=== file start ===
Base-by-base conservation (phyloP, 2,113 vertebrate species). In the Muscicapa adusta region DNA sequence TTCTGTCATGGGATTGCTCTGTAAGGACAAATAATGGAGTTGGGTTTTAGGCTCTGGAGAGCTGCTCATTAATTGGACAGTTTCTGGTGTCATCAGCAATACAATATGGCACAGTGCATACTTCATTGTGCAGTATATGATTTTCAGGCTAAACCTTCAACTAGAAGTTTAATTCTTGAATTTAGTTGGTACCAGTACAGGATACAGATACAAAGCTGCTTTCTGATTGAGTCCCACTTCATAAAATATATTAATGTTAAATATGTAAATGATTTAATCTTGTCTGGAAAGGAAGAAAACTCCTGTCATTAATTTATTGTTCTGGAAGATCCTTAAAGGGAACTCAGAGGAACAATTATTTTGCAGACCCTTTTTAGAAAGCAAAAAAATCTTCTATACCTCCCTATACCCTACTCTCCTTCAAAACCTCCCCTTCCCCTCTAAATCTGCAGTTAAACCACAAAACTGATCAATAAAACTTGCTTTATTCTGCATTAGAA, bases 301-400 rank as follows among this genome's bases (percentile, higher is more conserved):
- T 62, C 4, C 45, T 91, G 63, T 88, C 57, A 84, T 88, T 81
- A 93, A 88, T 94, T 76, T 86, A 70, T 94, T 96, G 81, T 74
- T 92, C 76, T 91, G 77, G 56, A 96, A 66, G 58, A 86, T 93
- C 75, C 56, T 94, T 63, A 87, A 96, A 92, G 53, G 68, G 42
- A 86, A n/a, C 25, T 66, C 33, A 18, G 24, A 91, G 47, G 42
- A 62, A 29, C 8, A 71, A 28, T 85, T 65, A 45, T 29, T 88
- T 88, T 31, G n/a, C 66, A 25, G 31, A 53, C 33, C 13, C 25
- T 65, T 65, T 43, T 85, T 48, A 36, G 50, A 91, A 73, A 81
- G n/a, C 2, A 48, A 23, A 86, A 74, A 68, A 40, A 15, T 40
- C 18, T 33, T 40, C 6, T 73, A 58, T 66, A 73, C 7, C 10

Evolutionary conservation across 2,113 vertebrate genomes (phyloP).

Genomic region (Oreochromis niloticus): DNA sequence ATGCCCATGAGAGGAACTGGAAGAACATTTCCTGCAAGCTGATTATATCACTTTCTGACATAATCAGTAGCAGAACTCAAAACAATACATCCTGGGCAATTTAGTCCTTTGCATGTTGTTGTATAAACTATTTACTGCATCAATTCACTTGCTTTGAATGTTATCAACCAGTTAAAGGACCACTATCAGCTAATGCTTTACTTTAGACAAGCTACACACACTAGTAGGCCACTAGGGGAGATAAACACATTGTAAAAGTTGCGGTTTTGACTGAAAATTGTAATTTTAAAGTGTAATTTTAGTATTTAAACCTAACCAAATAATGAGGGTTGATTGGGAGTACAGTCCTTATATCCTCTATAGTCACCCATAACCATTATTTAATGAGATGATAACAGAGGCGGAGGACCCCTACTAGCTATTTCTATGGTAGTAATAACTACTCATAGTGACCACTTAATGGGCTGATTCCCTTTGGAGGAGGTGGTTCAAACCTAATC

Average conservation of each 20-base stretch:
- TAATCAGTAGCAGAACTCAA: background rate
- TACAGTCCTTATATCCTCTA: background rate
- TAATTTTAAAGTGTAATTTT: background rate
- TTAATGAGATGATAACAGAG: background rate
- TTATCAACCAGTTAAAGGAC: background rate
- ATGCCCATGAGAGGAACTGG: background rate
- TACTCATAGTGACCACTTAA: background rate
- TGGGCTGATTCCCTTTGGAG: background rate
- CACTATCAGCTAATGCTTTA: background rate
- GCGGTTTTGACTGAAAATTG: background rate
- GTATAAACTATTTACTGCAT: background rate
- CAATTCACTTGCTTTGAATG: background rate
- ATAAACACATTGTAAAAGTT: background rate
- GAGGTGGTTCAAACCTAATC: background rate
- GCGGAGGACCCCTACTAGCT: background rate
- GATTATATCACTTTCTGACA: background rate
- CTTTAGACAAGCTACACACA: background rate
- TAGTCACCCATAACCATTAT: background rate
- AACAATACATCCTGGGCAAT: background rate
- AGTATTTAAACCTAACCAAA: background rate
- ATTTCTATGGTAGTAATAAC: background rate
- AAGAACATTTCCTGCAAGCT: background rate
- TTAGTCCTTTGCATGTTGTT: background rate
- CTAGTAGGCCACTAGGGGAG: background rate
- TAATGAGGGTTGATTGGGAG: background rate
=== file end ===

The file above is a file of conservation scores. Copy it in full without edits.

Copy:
Base-by-base conservation (phyloP, 2,113 vertebrate species). In the Muscicapa adusta region DNA sequence TTCTGTCATGGGATTGCTCTGTAAGGACAAATAATGGAGTTGGGTTTTAGGCTCTGGAGAGCTGCTCATTAATTGGACAGTTTCTGGTGTCATCAGCAATACAATATGGCACAGTGCATACTTCATTGTGCAGTATATGATTTTCAGGCTAAACCTTCAACTAGAAGTTTAATTCTTGAATTTAGTTGGTACCAGTACAGGATACAGATACAAAGCTGCTTTCTGATTGAGTCCCACTTCATAAAATATATTAATGTTAAATATGTAAATGATTTAATCTTGTCTGGAAAGGAAGAAAACTCCTGTCATTAATTTATTGTTCTGGAAGATCCTTAAAGGGAACTCAGAGGAACAATTATTTTGCAGACCCTTTTTAGAAAGCAAAAAAATCTTCTATACCTCCCTATACCCTACTCTCCTTCAAAACCTCCCCTTCCCCTCTAAATCTGCAGTTAAACCACAAAACTGATCAATAAAACTTGCTTTATTCTGCATTAGAA, bases 301-400 rank as follows among this genome's bases (percentile, higher is more conserved):
- T 62, C 4, C 45, T 91, G 63, T 88, C 57, A 84, T 88, T 81
- A 93, A 88, T 94, T 76, T 86, A 70, T 94, T 96, G 81, T 74
- T 92, C 76, T 91, G 77, G 56, A 96, A 66, G 58, A 86, T 93
- C 75, C 56, T 94, T 63, A 87, A 96, A 92, G 53, G 68, G 42
- A 86, A n/a, C 25, T 66, C 33, A 18, G 24, A 91, G 47, G 42
- A 62, A 29, C 8, A 71, A 28, T 85, T 65, A 45, T 29, T 88
- T 88, T 31, G n/a, C 66, A 25, G 31, A 53, C 33, C 13, C 25
- T 65, T 65, T 43, T 85, T 48, A 36, G 50, A 91, A 73, A 81
- G n/a, C 2, A 48, A 23, A 86, A 74, A 68, A 40, A 15, T 40
- C 18, T 33, T 40, C 6, T 73, A 58, T 66, A 73, C 7, C 10

Evolutionary conservation across 2,113 vertebrate genomes (phyloP).

Genomic region (Oreochromis niloticus): DNA sequence ATGCCCATGAGAGGAACTGGAAGAACATTTCCTGCAAGCTGATTATATCACTTTCTGACATAATCAGTAGCAGAACTCAAAACAATACATCCTGGGCAATTTAGTCCTTTGCATGTTGTTGTATAAACTATTTACTGCATCAATTCACTTGCTTTGAATGTTATCAACCAGTTAAAGGACCACTATCAGCTAATGCTTTACTTTAGACAAGCTACACACACTAGTAGGCCACTAGGGGAGATAAACACATTGTAAAAGTTGCGGTTTTGACTGAAAATTGTAATTTTAAAGTGTAATTTTAGTATTTAAACCTAACCAAATAATGAGGGTTGATTGGGAGTACAGTCCTTATATCCTCTATAGTCACCCATAACCATTATTTAATGAGATGATAACAGAGGCGGAGGACCCCTACTAGCTATTTCTATGGTAGTAATAACTACTCATAGTGACCACTTAATGGGCTGATTCCCTTTGGAGGAGGTGGTTCAAACCTAATC

Average conservation of each 20-base stretch:
- TAATCAGTAGCAGAACTCAA: background rate
- TACAGTCCTTATATCCTCTA: background rate
- TAATTTTAAAGTGTAATTTT: background rate
- TTAATGAGATGATAACAGAG: background rate
- TTATCAACCAGTTAAAGGAC: background rate
- ATGCCCATGAGAGGAACTGG: background rate
- TACTCATAGTGACCACTTAA: background rate
- TGGGCTGATTCCCTTTGGAG: background rate
- CACTATCAGCTAATGCTTTA: background rate
- GCGGTTTTGACTGAAAATTG: background rate
- GTATAAACTATTTACTGCAT: background rate
- CAATTCACTTGCTTTGAATG: background rate
- ATAAACACATTGTAAAAGTT: background rate
- GAGGTGGTTCAAACCTAATC: background rate
- GCGGAGGACCCCTACTAGCT: background rate
- GATTATATCACTTTCTGACA: background rate
- CTTTAGACAAGCTACACACA: background rate
- TAGTCACCCATAACCATTAT: background rate
- AACAATACATCCTGGGCAAT: background rate
- AGTATTTAAACCTAACCAAA: background rate
- ATTTCTATGGTAGTAATAAC: background rate
- AAGAACATTTCCTGCAAGCT: background rate
- TTAGTCCTTTGCATGTTGTT: background rate
- CTAGTAGGCCACTAGGGGAG: background rate
- TAATGAGGGTTGATTGGGAG: background rate